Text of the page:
Orwell says (in the secret book in 1984), and Conquest says: The theory of Communism is actually this: “Power needs to be in the hands of the very very few. Fool the people into thinking it will be about them, that this revolution is for them, and keep it a state secret what we really want … but the point is to hold onto power.” The secret was to never let on that that was what they were doing, to keep up the fiction, to maintain the pose that this was for “the workers”, etc, when all along, it was NEVER for the workers.

All of this lying and self-deception is conscious, as well. That’s the point of the secret book in 1984. What I just described above was a CONSCIOUS deception. To me, the ‘secret book’ section is one of the most frightening parts of 1984. Perhaps because it gets a little bit closer to describing the heart of that darkness. The darkness at the heart of man. The seeds of evil. You can believe the theorists if you want. You can believe that communism is great, and Stalin was just a bad example. I choose to not delude myself.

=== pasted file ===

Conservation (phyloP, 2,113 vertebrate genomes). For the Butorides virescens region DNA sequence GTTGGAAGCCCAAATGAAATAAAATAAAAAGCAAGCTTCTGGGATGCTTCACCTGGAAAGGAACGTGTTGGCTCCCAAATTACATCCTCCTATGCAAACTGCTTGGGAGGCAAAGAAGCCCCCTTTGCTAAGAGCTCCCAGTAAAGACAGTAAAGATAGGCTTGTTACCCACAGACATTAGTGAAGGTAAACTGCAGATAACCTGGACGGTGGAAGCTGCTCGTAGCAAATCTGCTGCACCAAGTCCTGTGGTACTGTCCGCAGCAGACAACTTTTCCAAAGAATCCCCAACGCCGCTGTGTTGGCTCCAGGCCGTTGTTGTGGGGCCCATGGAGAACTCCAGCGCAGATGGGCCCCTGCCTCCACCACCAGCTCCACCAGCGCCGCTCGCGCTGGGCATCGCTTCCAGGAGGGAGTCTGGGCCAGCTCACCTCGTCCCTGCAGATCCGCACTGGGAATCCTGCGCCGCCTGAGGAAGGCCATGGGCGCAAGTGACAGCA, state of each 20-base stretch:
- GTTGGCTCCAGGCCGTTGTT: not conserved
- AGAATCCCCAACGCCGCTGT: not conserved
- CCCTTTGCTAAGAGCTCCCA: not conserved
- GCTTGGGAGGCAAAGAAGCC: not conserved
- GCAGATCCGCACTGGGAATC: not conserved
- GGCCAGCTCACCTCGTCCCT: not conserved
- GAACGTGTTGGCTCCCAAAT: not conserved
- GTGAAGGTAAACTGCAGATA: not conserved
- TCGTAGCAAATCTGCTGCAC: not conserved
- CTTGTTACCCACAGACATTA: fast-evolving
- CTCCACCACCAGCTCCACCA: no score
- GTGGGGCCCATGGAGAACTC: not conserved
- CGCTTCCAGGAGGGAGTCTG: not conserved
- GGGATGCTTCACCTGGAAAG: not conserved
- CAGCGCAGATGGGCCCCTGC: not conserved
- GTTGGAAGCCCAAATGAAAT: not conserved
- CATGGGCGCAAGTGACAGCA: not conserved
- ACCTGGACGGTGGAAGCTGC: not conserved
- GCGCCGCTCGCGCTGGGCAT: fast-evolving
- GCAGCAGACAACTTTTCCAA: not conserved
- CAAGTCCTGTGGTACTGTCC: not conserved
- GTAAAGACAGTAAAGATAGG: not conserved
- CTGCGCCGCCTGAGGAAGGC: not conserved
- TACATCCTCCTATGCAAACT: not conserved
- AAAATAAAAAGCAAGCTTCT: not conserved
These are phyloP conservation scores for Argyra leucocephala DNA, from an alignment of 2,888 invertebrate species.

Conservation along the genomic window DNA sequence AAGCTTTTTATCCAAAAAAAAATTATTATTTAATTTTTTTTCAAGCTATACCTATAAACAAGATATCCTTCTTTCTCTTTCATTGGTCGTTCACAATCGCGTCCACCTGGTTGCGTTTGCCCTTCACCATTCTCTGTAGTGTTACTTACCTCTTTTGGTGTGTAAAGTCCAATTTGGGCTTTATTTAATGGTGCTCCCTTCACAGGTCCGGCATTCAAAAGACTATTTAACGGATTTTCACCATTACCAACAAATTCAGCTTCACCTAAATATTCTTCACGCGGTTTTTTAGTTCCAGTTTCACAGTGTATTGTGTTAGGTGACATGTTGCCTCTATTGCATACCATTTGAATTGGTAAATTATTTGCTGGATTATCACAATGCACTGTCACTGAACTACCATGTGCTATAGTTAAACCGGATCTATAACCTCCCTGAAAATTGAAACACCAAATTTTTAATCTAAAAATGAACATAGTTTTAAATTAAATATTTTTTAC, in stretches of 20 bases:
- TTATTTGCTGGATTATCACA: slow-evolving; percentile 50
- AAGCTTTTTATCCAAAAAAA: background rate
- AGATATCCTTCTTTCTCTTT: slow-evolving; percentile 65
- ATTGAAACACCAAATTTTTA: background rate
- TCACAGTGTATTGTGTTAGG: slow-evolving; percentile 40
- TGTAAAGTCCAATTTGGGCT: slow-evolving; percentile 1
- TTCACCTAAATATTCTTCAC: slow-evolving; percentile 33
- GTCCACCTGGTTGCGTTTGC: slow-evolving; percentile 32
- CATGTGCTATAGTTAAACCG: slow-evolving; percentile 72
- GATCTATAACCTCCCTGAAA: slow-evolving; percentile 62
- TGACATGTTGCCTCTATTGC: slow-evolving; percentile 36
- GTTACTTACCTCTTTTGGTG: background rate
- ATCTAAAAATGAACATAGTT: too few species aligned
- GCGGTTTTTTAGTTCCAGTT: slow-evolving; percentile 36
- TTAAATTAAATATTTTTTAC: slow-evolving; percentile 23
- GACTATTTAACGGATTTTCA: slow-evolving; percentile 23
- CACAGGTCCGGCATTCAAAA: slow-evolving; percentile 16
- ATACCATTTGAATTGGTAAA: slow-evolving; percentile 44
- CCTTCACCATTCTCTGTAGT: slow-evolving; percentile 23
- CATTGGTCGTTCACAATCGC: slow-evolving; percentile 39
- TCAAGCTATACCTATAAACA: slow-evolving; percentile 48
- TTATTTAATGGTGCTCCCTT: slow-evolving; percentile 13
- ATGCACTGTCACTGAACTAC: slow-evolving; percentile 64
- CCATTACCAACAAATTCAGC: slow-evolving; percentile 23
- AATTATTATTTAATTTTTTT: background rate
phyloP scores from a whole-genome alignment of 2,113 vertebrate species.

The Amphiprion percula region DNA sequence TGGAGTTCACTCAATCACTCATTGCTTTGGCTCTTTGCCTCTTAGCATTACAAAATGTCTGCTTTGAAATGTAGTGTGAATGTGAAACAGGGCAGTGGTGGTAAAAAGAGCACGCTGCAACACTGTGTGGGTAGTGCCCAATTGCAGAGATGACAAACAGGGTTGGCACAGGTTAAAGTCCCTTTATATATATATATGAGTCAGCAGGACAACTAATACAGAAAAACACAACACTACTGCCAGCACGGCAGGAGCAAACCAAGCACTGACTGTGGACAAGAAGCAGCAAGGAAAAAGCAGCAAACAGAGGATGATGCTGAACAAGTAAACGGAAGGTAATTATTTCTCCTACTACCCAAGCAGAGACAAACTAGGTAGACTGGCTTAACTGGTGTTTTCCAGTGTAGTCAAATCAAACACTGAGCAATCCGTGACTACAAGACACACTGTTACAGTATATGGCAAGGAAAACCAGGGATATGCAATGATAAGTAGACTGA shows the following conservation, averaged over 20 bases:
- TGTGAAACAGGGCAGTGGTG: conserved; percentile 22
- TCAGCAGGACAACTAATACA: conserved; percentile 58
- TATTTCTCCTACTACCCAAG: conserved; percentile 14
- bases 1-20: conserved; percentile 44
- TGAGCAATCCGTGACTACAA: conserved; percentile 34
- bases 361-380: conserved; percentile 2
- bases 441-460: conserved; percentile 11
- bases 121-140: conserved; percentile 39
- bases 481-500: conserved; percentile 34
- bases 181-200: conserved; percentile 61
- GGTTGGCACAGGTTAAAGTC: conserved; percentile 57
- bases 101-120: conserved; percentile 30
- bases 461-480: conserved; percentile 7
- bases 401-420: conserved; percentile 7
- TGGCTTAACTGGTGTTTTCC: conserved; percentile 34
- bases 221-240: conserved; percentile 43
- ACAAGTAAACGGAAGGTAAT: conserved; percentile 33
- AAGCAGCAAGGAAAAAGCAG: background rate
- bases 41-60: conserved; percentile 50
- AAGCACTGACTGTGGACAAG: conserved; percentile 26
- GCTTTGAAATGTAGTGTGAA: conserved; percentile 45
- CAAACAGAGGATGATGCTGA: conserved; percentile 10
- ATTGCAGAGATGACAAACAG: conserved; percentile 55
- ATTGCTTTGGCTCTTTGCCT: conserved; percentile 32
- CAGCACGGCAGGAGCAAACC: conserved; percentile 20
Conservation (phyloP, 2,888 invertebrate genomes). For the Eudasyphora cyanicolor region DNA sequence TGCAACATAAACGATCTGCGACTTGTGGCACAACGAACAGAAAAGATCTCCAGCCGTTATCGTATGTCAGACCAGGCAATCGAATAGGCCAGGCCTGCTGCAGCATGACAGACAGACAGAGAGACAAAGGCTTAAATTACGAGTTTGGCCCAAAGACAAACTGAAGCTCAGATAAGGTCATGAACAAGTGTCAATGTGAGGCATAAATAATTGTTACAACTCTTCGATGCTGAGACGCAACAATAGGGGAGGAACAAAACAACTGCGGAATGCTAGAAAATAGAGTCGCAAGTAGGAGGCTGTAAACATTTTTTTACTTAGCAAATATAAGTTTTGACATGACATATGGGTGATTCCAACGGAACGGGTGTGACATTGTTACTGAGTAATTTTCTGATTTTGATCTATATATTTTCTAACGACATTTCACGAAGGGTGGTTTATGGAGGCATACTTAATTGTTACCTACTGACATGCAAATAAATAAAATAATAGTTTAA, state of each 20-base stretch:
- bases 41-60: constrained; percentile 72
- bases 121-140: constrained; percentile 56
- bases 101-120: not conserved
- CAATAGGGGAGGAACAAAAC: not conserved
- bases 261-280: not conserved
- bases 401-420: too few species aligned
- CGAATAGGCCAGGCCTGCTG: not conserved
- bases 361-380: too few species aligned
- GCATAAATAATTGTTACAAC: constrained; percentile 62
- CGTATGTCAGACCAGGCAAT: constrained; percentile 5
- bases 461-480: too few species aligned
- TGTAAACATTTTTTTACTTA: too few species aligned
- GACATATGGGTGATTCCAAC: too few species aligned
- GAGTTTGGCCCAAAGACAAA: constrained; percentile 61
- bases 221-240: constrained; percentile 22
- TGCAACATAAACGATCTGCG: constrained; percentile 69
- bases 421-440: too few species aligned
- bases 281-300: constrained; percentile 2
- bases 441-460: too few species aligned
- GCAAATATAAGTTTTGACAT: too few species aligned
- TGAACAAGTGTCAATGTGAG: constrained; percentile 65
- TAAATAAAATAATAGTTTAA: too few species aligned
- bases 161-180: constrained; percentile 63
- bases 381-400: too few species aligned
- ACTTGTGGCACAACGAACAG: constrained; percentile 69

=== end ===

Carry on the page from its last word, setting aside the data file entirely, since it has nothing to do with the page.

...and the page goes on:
One of my favorite novels is called Hopeful Monsters, and it’s by Nicholas Mosley. One of the lead characters is a little girl, half-German half-Jewish, growing up in Berlin following World War I. Her father is German, a scientist, but he sees what is happening and he does not like it. He watches the growth of the Nazis with disgust. At one point he says to his daughter, “The thing is – at this point, the Nazis are the only ones who are saying what they will do if they win. It’s just that nobody believes them yet.” His daughter says, “What will they do if they win?” Her father answers, “Kill everyone who isn’t like them.”

Conquest says over and over and over again, in his book, about the people around Stalin (the ones hoping that THIS purge will be the last, that NOW they can start to live a normal life, that NOW the repression can be relaxed): “They did not understand Stalin yet.” That’s the big word he uses: His comrades, in the early 30s, didn’t yet “understand” Stalin. A chilling chilling word, in this context. (Maybe a better word is “grok”. By the time you really “grokked” Stalin, it would be WAY too late.)